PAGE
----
What this means is that the ability of a message to make it through also depends on the path it happens to take on its way from your email service to that of the recipient.

The reputation of the content of your email

Naturally, the content of your email is not ignored. The words and phrases you use are part of the complex spam detection equation – but perhaps not in the way that you might think.

Without a doubt, certain words qualify. Anything from some types of medications to body enhancement options to promised cash from a Nigerian prince are almost certainly used to identify spam.

But spam filters are also looking for anything common across email messages that many people mark as spam. For example, if the phrase “make money fast” is present in many messages that a lot of people mark as spam, it garners a bad reputation. Its presence in your message may be a strike against you.

By itself, using a word or phrase that many people also see in emails they mark as spam is probably not enough to doom your message to the spam bucket. In conjunction with other things, however, it could contribute to it.

 Sending one mail and copying several receipients also automatically marks your mail as spam

Impications of spamming

  • Your Ip address or domain gets Blacklisted & even blocked
  • Emails bouncing and failling to be delivered to the receipient
  • Loss of Internet performance and bandwidth
  • Identity Theft
  • Increase in Worms and Trojan Horses
  • Spam can crash mail servers and fill up hard drives
  • Critical email messages are missed and/or delayed.
  • Permanent Ip and domain Blacklisting

Getting off the list

Once you are listed you will need fix afew thing before you get the list. Here at AfriQ Networks we have a dedicated team that will help you on cleaning and gaining your reputation back in a simple and straight forward manner. Kindly contact our customer service on +254 701 628 179.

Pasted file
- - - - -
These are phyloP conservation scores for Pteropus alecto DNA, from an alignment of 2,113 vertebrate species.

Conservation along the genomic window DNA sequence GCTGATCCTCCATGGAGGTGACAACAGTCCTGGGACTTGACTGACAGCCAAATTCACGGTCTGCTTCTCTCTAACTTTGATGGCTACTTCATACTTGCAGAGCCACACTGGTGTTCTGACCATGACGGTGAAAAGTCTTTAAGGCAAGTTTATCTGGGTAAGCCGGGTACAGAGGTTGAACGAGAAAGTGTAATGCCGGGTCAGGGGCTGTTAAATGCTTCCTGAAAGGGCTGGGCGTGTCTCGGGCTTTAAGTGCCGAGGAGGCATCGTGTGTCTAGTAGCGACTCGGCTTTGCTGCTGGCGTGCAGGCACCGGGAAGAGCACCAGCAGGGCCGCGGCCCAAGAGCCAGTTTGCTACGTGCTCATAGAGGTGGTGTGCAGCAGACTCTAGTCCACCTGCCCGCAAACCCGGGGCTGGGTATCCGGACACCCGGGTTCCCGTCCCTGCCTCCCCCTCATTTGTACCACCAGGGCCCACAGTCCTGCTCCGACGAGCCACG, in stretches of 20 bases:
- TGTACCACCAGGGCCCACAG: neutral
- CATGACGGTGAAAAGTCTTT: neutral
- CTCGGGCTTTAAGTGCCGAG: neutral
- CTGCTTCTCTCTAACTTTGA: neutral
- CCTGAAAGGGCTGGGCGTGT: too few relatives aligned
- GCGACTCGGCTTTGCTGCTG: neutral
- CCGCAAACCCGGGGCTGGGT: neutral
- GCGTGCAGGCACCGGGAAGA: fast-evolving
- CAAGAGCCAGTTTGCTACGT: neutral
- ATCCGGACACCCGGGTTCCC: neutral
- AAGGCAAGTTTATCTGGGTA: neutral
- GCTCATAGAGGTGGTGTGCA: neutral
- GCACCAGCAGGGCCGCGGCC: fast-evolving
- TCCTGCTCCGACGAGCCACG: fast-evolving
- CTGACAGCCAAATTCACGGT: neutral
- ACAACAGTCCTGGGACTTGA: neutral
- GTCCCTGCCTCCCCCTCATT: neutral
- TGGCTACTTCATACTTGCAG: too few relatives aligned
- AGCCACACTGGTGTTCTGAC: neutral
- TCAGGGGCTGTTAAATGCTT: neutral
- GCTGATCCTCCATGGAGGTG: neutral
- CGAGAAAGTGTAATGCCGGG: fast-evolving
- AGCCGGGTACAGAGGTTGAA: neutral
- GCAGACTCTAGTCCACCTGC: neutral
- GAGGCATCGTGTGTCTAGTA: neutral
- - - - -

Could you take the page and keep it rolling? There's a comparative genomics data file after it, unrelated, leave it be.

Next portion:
Tips to keep your emails from getting blacklisted

1. Don’t send email from a server that is used by spammers.

If you have the bad luck of being on the same server as a spammer and the server has been blacklisted, you too will be blacklisted… you're guilty by association. Aside from changing your website hosting and crossing your fingers, there is not too much you can do about this. You can use www.whatismyip.com to see other domains listed on the same server as yours, and use MX Toolbox (I talk about it more below) to see if you've been blacklisted.

2. Don’t create email that encourages people to hit the spam button.

Clearly, you are not a spammer. But if you send poorly designed and badly written emails, you will start getting spam complaints and end up on blacklists.

There are many email marketing best practices to keep you from getting lots of spam complaints, but two obvious ones are not using clever “bait-and-switch” subject lines or known spammy words that will trigger the spam alert.

Also, you can greatly reduce your chance of getting marked as spam by personalizing your emails and reminding the recipients of how they know you and why you’re getting in touch.

3. Don’t send bulk email right out of your mail client.

One very quick way to get blacklisted it to try to send out business quantities of email from a personal address – a classic red flag. Use an email service like Mail Chimp, Constant Contact or iContact, or best of all, closed-loop marketing software like HubSpot.

These companies register themselves with blacklisting companies and get “pre-approval” for the large amounts of email going out. Of course, these services have requirements for YOU. You will need to maintain low percentages of spam complaints, because your spam complaints are also their spam complaints, and could lead to the blacklisting of their servers.

4. Use a dedicated email address.

One classic spam trick is to have a legitimate-looking email address that forwards to a spammer’s personal email. This is one way they appear credible and lure the unsuspecting person in.

But many real businesses choose to forward emails for other reasons. For example, say your work email (info@work.com) forwards to your personal email (you@gmail.com). If info@work.com is spammed, those spam messages will be forwarded on to Gmail. Gmail may assume that work.com is the source of spam, and blacklist the @work account, the work.com domain, or even your IP address.

The spammer lives to spam another day, and you are left to try to clean up the mess.